Liberians: here and abroad, I beg your indulgence and undivided attention for a little bit longer. As we are gathered in this Hall on this 173rd anniversary of our National Flag; reflecting on our collective successes and failures, I want everyone to now look up at our National Flag; observe it majestically swaying in the wind. Let this be a time of reflection; let’s think about what each of us can do to make Liberia a better place as the motherland deserves the best of all of us to allow it leap impressively into occupying an excellent and admirable place within the family of countries the world over. Let’s remember that it is our collective responsibility to ensure that how we do what we do, when we do what we do, where we do what we do and why we do what we do Liberia must be first always. Let’s think about how this beautiful Flag binds us together and commit that we can disagree without necessarily being disagreeable as a people, as I am convinced that what continuously binds us as a unified people is more important than what attempts to divide us. Being LIBERIANS should engrave on our mental sheets that we are a One and Indivisible nation with freedoms and civil liberties that we must all always enjoy as individuals and collective shareholders in this country of ours. Like shareholders in any business, arrangements are always made to fight jealously to ensure that the business does not get bankrupt and collapse. We as Liberians must in our actions and inactions ensure that Liberia succeeds.
As we draw close to the mid-term Senatorial Elections, with the signs of creeping violence across the country; I want to admonish us to be civil and reflect on the National Flag as a Symbol of Patriotism and Unity. Let us hold together as Liberians to move our country forward despite our political differences which are understandable realities in a democracy. Reject violence and give peace a chance. Nobody’s ambition should be placed over and above Liberia’s ambition that you feel that when you do not succeed in your ambition, Liberia should not succeed. Liberia is far bigger than the ambition of a few persons who will participate in the elections in December. So, I call on all to put Liberia FIRST!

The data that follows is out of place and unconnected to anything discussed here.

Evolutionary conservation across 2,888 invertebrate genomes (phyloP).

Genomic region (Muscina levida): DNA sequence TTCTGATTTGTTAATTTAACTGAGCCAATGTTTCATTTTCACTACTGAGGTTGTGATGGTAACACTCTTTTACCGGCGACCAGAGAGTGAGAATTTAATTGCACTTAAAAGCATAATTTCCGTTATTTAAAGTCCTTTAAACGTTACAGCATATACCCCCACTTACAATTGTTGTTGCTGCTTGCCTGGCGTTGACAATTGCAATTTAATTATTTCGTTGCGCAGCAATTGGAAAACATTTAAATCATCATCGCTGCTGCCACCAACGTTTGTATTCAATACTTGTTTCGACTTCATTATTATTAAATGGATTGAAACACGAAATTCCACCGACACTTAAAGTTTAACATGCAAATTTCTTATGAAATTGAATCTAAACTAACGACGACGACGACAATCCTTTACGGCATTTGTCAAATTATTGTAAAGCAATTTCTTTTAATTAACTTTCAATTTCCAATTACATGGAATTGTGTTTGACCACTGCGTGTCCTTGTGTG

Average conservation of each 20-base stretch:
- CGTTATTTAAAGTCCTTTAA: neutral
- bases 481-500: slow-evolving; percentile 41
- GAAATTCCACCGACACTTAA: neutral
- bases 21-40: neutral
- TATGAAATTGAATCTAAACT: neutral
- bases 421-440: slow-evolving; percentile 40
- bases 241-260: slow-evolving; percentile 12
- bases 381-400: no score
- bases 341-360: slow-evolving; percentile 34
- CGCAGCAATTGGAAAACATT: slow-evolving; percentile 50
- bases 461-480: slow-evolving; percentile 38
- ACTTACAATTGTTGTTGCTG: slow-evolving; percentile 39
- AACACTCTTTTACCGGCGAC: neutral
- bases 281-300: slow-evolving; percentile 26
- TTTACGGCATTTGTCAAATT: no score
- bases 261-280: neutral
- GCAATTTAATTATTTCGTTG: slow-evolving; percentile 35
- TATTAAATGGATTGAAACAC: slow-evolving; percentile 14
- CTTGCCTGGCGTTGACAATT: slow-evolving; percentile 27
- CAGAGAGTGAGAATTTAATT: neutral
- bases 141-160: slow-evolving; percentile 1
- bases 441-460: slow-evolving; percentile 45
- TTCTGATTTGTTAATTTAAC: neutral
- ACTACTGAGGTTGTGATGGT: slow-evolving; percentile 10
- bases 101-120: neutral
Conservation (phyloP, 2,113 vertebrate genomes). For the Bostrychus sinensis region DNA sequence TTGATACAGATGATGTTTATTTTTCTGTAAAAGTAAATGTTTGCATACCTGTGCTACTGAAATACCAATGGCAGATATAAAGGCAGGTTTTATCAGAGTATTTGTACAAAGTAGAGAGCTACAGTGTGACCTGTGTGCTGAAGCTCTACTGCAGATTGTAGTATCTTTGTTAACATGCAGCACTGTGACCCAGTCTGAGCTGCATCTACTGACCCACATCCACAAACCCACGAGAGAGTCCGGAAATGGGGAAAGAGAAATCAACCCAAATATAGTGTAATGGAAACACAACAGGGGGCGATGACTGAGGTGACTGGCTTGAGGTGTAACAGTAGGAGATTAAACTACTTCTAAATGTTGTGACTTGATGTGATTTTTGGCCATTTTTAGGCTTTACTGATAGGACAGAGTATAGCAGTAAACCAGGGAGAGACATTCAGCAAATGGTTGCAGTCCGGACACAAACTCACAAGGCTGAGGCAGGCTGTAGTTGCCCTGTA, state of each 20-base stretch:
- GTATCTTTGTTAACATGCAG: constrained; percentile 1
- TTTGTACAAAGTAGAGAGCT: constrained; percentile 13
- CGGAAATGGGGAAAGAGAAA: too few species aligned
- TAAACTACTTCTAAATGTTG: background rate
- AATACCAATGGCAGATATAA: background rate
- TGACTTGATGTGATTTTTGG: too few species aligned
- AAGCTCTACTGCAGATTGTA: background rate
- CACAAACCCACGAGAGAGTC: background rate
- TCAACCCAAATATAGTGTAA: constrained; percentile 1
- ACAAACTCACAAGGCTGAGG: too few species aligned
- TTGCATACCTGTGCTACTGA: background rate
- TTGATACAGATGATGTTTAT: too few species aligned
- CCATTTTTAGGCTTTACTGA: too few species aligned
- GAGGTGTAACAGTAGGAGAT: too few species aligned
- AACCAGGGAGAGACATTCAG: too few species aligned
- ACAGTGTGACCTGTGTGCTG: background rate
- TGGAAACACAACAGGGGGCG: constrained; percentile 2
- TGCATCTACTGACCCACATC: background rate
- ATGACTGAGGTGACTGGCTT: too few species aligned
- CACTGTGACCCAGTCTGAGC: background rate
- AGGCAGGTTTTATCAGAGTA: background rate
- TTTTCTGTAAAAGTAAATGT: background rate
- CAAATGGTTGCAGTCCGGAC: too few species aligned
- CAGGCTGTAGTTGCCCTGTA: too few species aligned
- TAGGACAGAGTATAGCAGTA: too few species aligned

Allow me to suggest that if there is none that we can really point to; then we need to mobilize around the spirit of “UNITY.” For, we need unity more than ever before, as we fight the deadly COVID 19 Pandemic. I believe that there is much more that unites us as Liberians than that which divides us. For if we are united, we can draw up enough strengths to work together to consolidate any progress we have accomplished and build a more viable nation that future generations can be proud of. My fellow countrymen and women, UNITY is a required element and a driving force in the transformation of this society for a better Liberia. So, let us unite knowing that Liberia is all that we have got to protect, improve and subsequently handover to the future generation.
Finally, let us observe and celebrate this day knowing and recommitting ourselves to bettering the motherland. Let us not leave anyone behind as we work to lift our motherland higher. Let us join the President’s well-placed efforts widen the space and place for equal and increased participation of Liberian girls and women in decision making that promotes women political participation.
As the flag waves, let those evil and heartless boys and men who rape our children, girls and women wave goodbye to those undesirable mindsets and attitudes of committing rape and other sexual gender-based violence. Rape must not only be minimized, but also must be stopped as the lives and future of our girl children, girls, and women matter. Get your knees of rape and sexual gender-based violence off the necks of our girls and women in Liberia.
Our lives and future matter!
May God bless us all and the Republic of Liberia for which the Flag stands.